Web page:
The Sneaker Box – Episode 36 The Nike Little Posite Pro “3D”

In this episode of TSB, Caesar, Geeno, and Guru are in studio.

After missing last week’s show, Guru has a chance to react to The New York Times article on the work culture at Adidas HQ in Portland.

Caesar scoffs at the premise of CONversations at Sneaker Con, pointing out that the topics discussed are trite at best and that no one with any expertise in the sneaker industry is there to offer anything factual, or illuminating, to offset discussions about what everyone’s favorite purchase so far this year.

Has the hype of big name collabs killed the buzz on even the nicest of GRs?

Midway through the year and Under Armour has finally decided to make positive news. About sneakers no less. They’re working on a shoe that can read your blood pressure and adjust according to your blood flow. We often give them shit, but we’re looking forward to UA’s upcoming innovations.

KITH is looking to plant a store location across every continent on the planet. Their latest location opens in Paris, France. How do you say “hypebeast” in French?

FILA might just be the comeback story of the decade. Hell, even the millennium. They went from damn near bankruptcy to being a billion dollar brand again. And this massive rebound has made it’s owner over $800 million in the process.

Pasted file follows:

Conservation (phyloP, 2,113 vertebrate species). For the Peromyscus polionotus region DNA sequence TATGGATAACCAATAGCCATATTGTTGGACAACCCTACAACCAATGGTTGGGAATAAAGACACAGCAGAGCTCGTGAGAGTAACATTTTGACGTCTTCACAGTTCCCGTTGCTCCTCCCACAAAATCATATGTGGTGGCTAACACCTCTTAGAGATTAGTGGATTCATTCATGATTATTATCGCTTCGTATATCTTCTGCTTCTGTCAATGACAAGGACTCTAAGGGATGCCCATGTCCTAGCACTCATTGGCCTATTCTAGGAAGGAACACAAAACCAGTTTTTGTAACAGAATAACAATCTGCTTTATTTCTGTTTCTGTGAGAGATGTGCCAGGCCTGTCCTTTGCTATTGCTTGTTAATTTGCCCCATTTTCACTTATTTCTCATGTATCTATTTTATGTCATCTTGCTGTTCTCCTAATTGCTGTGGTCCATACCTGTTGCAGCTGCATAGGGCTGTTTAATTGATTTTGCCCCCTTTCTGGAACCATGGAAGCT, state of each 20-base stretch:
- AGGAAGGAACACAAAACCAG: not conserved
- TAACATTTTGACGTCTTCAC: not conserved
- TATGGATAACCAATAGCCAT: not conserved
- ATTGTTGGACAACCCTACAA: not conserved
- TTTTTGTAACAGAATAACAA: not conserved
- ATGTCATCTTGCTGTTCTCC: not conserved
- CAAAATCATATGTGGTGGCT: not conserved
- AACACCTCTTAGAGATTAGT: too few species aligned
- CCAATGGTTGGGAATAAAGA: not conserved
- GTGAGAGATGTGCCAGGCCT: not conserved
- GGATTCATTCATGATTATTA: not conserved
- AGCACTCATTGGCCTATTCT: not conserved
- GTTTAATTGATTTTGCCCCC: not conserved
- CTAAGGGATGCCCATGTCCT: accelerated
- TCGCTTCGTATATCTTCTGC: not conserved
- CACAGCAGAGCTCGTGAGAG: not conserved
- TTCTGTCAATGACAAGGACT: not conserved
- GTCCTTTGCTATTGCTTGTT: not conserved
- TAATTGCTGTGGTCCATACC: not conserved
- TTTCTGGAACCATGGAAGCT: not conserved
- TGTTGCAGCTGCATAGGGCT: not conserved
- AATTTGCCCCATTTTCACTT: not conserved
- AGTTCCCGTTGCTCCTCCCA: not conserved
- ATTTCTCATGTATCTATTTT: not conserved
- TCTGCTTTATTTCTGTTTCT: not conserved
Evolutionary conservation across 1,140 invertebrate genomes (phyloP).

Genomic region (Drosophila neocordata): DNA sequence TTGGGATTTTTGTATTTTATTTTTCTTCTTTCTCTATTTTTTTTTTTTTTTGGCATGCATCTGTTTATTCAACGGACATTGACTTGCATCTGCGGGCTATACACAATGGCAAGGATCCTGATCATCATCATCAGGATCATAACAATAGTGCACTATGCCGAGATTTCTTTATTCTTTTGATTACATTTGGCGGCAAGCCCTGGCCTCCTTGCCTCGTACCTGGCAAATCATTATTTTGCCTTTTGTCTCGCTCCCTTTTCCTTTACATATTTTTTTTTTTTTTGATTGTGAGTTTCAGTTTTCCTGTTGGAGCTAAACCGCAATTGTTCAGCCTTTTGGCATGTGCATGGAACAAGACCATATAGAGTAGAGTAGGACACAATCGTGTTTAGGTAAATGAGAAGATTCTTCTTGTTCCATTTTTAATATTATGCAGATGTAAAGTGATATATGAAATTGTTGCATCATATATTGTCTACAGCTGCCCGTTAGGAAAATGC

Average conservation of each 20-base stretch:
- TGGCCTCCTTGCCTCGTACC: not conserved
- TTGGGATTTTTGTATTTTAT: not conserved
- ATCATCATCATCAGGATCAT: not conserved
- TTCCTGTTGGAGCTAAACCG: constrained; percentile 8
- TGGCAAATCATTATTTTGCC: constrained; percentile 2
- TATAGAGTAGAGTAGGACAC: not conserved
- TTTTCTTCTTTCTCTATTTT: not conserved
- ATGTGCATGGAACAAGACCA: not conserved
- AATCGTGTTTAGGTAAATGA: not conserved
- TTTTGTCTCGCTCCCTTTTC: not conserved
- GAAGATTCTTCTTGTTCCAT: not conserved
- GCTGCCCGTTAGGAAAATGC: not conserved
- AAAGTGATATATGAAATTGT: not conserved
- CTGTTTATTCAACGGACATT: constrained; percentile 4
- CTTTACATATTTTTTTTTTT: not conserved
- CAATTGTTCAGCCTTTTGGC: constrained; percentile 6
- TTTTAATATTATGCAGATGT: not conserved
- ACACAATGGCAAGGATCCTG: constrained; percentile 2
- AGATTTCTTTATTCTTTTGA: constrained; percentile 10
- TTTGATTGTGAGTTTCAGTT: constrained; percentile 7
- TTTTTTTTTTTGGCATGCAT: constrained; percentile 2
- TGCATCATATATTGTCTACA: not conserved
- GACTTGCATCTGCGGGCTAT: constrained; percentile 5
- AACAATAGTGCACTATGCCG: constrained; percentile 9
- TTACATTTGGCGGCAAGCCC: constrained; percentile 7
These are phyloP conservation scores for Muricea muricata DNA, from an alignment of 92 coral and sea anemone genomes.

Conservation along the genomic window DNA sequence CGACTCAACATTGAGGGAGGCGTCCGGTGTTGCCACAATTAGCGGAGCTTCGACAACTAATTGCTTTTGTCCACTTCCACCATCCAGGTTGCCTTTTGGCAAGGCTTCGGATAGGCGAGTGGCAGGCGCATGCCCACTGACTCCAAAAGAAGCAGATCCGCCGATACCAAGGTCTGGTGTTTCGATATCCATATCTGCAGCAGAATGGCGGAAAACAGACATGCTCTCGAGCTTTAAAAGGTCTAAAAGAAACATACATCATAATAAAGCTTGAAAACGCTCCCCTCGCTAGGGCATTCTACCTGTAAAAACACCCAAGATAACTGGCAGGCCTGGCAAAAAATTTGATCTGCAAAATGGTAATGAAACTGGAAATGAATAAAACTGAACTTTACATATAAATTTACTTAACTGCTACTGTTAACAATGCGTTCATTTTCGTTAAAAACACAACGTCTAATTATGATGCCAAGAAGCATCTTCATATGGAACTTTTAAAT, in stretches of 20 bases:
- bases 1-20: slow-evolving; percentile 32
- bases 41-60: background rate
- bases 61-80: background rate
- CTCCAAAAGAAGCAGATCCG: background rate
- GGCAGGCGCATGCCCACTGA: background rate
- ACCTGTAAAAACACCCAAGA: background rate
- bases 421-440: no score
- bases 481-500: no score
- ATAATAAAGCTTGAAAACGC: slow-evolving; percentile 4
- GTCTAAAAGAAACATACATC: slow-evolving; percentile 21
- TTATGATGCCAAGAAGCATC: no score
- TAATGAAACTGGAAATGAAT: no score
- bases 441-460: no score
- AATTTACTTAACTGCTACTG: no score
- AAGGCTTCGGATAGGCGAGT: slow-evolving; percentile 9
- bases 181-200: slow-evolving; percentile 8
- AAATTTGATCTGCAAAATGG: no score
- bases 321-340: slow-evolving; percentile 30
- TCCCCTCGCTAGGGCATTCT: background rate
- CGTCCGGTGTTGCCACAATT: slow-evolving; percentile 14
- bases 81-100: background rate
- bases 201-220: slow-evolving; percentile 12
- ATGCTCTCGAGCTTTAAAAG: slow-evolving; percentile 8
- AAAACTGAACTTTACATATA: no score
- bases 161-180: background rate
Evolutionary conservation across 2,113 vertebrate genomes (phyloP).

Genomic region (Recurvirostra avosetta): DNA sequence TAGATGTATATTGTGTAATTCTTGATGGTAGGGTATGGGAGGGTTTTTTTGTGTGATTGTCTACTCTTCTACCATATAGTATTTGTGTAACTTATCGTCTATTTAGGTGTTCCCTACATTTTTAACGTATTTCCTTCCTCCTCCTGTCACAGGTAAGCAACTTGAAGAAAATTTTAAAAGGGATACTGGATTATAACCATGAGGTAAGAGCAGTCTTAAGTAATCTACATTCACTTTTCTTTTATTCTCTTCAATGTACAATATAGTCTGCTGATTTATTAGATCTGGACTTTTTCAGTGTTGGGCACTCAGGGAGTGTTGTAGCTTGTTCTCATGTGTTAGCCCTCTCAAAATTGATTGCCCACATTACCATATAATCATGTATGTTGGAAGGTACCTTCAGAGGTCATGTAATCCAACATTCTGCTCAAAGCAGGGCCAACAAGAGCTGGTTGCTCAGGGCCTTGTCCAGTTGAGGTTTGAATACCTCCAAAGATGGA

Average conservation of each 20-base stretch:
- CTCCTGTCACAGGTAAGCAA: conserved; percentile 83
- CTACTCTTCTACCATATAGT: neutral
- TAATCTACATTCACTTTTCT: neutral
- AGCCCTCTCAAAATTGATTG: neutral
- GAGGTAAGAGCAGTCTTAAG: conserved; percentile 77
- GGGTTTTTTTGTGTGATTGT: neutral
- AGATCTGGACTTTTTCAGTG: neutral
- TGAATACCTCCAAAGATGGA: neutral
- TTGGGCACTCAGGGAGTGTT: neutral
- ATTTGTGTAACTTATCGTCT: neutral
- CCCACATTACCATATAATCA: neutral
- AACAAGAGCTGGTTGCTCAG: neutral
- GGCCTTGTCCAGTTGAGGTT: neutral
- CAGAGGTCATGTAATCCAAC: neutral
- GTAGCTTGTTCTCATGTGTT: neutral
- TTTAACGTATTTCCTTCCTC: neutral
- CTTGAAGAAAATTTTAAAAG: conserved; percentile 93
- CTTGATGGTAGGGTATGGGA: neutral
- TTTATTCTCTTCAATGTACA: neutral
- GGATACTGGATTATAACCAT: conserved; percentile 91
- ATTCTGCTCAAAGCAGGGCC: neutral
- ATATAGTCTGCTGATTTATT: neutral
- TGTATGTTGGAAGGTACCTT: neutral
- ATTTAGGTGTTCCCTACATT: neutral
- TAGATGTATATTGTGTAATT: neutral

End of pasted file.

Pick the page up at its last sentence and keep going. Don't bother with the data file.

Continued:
For every story there just has to be a troll. Following our story on the plus-sized mannequins at Nike’s London flagship store, some people complained, citing that this is just “normalizing” being fat. The biggest troll in all this is actually a woman from “The Telegraph”–admittedly, we thought SHE was a HE–who you’d think would benefit from having more options in her size.

And finally, after “standing with Kaep” last year, Nike folds like origami in a dispute over in China. In what is almost a mirror image of the Colin Kaepernick situation, Nike reacts differently to Undercover’s protest over some controversial extradition legislation by the Chinese government. This begs the question, do we REALLY want brands to get involved in social, or political, issues? Would we just prefer that they remained apolitical and simply sell us their product?